What’s the difference between stress and anxiety?
Though we often think of stress and anxiety as interchangeable — and they do share many of the same physical and emotional symptoms — they have important distinctions to recognize. Being able to identify stressors in your life and your internal reactions can help you learn how to manage some of the symptoms you might be experiencing. Let’s go over the difference between the two.
What is stress?
Stress is caused by external factors. Tests at school, sports games, and arguments with friends are all examples of external situations that can release stress hormones such as adrenaline and cortisol. These hormones create the sensation known as the fight-flight-freeze response, and they can actually help you in several situations, such as sports competitions or when the body is in danger. You may feel energy surge through your body if you are feeling stressed about an event or if you’re in an emergency. Your instincts take over, telling you that you are facing danger and must either defend yourself (fight), get away (flight) or stay still (freeze). Stress can be overwhelming, but once the perceived threat has disappeared, your feelings of stress will go away.
What are the effects of stress?
Stress can show up in many physical, emotional, and behavioral ways. Usually, you will only notice these symptoms as you’re stressed out. They will wear off as the threat of the situation has passed.
- Elevated heart rate
- Dizziness or lightheadedness
- Upset stomach
- Moodiness or irritability
- Trouble concentrating
- Feeling overwhelmed
- Aches, pains and cramps
How to manage and reduce stress
When you begin to feel stress, and the symptoms that come along with it, remember to practice these following coping skills:
- Take a few deep breaths to center yourself.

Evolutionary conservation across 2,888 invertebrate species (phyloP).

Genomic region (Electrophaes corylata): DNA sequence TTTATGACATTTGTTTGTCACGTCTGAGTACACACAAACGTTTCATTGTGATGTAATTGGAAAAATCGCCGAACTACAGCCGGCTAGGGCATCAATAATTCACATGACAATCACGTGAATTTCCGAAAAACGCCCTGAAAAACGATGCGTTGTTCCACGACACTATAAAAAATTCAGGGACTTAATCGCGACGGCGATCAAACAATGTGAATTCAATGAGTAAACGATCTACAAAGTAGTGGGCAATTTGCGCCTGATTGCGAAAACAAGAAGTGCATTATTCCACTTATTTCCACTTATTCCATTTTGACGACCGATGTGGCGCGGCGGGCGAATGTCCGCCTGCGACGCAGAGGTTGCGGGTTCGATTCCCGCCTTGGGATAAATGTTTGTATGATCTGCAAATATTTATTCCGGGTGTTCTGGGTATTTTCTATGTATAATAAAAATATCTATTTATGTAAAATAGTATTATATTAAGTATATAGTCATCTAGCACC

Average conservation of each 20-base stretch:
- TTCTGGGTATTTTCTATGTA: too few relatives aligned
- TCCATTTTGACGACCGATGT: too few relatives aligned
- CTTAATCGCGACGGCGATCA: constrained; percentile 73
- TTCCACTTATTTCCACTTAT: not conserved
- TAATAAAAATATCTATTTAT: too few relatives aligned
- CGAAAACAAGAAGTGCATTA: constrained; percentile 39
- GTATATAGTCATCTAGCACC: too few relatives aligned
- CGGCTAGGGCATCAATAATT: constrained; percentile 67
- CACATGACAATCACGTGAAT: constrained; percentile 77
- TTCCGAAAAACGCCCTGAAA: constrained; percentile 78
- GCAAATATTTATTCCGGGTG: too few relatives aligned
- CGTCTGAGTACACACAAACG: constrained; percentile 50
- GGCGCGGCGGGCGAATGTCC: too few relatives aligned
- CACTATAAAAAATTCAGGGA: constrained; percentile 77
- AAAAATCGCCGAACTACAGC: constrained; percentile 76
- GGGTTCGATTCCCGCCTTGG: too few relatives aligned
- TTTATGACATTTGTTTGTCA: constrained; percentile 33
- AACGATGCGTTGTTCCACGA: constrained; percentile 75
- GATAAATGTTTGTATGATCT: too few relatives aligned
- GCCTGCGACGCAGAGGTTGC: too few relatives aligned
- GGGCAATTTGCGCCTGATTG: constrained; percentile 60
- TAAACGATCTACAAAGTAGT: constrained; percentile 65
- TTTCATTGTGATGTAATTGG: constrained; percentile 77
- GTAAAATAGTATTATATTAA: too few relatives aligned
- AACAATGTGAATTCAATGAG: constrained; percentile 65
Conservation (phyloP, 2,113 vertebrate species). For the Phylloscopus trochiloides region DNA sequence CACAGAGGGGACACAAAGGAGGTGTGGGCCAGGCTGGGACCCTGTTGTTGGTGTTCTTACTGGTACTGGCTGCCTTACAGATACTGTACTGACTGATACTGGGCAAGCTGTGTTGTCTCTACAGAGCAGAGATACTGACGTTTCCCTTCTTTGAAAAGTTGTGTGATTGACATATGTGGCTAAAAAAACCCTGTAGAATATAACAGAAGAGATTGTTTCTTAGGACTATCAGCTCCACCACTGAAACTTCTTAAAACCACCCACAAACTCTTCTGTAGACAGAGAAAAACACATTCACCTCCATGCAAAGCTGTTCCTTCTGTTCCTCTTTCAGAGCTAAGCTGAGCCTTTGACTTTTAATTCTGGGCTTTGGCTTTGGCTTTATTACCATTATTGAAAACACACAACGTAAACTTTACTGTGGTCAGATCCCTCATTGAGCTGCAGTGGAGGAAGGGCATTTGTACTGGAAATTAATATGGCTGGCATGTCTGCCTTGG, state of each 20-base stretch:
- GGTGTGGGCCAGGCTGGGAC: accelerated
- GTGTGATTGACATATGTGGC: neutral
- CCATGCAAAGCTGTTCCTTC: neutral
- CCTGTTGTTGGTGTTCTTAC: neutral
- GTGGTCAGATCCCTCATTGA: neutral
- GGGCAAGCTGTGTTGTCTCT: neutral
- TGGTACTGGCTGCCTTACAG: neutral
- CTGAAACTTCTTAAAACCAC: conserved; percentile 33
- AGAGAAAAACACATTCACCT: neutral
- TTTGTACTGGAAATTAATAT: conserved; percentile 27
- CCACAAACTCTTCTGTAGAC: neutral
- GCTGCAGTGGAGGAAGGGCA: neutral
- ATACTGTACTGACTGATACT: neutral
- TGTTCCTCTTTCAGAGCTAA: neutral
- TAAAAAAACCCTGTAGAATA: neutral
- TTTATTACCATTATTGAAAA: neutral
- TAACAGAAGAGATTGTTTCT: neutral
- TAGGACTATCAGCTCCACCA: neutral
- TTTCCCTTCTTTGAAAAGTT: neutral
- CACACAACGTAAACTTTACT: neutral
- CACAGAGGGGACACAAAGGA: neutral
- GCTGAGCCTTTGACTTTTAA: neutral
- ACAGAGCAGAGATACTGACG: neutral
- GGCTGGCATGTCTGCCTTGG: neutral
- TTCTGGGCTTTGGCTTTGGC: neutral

- Get some kind of physical activity every day. Start with a short walk or stretching.
- Do an activity you enjoy.
- Talk to a trusted friend or family member about how you are feeling.
- Maintain good health habits. Eat well-balanced meals and avoid caffeine, alcohol and nicotine. A healthy body tolerates stress more effectively.
What is anxiety?
Unlike stress, anxiety is often caused by an unidentifiable or over-amplified source of worry and can persist for much longer than stress might. People who struggle with anxiety will worry about a variety of stressors, often for long periods of time when the threat that triggered stress has long subsided.
What are the effects of anxiety?
Stress and anxiety share many of the same symptoms, both physical and mental. It’s important to recognize patterns of symptoms when you’re feeling anxious so they can be managed and reduced quickly.
- Muscle tension
- Feeling tense or jumpy
- Anticipating the worst and being watchful for signs of danger
- Elevated heart rate
- Shortness of breath
- Shaking hands
- Feelings of nausea
How to manage anxiety
You can manage anxiety by learning different ways to calm your nerves and relax your mind and body. This will help your heart rate and breathing to be more steady, allowing your body to recognize that you’re not in danger and can return to a peaceful state of mind.
- Eat well-balanced meals and avoid caffeine, alcohol and nicotine.
- Go outside for physical activity at least once a day.
- Do an activity or hobby you enjoy.
- Get plenty of rest. Your body and mind need to re-energize each night.
- If you notice your mind racing or worrying about the past or future, take a minute to breathe deeply.
- Practice guided imagery. Imagine your happy place. What do you see, smell and feel when you are in your happy place?
- Recognize what is in your control and what is outside of your control.
- Make a mental note or write down what you are grateful for. Recognize that some anxiety is useful and necessary.
- Avoid holding in feelings day after day. Instead, find a safe place to feel, express and embrace them.
Don’t be afraid to reach out for help
Talk with your parents or another close family member or friend if stress interferes with your everyday life or you are experiencing symptoms for two weeks or more. If you are or someone close to you is in crisis, call the free, 24-hour National Suicide Prevention Lifeline at 1-800-273-TALK (1-800-273-8255).